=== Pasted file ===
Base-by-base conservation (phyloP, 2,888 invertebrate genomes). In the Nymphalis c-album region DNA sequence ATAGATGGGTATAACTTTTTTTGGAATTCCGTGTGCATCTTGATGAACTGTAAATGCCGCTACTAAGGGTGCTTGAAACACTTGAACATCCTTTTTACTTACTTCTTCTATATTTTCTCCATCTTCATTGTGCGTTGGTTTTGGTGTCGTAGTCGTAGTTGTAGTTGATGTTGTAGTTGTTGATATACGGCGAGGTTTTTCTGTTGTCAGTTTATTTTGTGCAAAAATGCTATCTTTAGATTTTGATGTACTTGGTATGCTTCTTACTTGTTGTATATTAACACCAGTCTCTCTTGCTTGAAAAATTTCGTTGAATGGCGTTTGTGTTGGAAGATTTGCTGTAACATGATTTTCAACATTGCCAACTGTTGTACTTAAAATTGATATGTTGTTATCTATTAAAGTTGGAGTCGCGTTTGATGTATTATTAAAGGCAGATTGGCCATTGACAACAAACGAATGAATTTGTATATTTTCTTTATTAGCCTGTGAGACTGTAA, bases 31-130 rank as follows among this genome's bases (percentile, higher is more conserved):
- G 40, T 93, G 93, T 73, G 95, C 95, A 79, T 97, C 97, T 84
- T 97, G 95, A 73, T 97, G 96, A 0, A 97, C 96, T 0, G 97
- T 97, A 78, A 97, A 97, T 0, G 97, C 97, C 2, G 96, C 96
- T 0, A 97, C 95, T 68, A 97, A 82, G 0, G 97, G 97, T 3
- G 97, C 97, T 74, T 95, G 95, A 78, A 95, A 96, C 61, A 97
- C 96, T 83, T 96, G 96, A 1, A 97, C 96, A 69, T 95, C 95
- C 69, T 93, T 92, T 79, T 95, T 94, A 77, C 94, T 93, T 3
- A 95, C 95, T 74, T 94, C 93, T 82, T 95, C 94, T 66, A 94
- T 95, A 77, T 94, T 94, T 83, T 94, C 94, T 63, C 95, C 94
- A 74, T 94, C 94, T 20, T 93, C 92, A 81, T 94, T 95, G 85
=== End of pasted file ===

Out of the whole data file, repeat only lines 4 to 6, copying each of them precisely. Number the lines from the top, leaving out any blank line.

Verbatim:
- T 97, A 78, A 97, A 97, T 0, G 97, C 97, C 2, G 96, C 96
- T 0, A 97, C 95, T 68, A 97, A 82, G 0, G 97, G 97, T 3
- G 97, C 97, T 74, T 95, G 95, A 78, A 95, A 96, C 61, A 97